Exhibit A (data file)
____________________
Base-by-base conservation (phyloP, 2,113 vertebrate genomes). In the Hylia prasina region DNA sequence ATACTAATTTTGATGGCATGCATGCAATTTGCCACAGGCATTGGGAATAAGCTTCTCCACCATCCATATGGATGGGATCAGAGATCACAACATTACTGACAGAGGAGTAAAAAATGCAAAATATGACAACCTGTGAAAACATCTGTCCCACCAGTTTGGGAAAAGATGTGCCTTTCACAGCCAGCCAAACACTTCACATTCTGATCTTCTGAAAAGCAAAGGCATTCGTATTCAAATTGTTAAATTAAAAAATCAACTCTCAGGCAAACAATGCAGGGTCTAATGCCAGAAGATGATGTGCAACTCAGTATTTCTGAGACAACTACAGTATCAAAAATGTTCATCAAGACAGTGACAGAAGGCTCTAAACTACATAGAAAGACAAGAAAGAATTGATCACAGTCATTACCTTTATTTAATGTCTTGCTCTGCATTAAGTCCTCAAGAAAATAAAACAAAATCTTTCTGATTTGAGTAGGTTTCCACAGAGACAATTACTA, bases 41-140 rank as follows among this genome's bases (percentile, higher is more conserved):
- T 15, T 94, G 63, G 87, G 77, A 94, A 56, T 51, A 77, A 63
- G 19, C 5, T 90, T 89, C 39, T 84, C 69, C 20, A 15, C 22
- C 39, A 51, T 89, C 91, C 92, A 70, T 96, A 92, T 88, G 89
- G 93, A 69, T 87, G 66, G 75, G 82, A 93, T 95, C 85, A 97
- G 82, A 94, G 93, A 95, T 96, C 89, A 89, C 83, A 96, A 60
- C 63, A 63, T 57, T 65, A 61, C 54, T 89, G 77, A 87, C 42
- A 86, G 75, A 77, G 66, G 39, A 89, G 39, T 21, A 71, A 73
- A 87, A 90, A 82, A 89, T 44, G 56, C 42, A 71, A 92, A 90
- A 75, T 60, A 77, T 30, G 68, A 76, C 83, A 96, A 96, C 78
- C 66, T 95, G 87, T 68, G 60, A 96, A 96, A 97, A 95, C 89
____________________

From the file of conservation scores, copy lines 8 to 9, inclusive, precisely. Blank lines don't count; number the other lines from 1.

- A 86, G 75, A 77, G 66, G 39, A 89, G 39, T 21, A 71, A 73
- A 87, A 90, A 82, A 89, T 44, G 56, C 42, A 71, A 92, A 90